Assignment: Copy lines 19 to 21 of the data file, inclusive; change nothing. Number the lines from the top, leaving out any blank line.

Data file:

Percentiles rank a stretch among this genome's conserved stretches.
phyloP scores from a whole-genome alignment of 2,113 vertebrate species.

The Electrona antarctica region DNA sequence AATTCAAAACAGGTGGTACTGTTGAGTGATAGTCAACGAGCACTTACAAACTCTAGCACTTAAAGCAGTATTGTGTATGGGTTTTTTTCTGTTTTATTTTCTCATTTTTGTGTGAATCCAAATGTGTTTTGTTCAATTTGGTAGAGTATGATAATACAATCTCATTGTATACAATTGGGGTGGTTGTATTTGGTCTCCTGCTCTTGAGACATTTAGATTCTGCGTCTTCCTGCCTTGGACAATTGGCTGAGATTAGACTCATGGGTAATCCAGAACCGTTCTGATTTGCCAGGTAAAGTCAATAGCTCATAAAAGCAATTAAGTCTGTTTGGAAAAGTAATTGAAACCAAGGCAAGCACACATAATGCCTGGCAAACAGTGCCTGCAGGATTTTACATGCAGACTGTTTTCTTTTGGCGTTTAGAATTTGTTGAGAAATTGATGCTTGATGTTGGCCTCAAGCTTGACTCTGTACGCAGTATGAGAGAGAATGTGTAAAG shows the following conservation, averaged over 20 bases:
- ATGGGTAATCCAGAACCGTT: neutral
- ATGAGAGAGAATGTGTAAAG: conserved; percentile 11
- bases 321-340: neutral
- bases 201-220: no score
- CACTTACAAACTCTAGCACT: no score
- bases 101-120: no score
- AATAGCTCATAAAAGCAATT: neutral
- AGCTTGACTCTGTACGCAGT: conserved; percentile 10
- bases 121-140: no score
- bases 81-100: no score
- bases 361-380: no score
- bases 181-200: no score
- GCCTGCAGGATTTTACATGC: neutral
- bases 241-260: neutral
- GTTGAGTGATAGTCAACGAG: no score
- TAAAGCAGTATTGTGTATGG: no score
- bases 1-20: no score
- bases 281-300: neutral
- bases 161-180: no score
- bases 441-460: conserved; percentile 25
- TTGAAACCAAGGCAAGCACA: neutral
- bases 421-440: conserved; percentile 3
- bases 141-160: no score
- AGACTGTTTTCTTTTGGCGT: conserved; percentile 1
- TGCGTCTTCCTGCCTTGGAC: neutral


- TAAAGCAGTATTGTGTATGG: no score
- bases 1-20: no score
- bases 281-300: neutral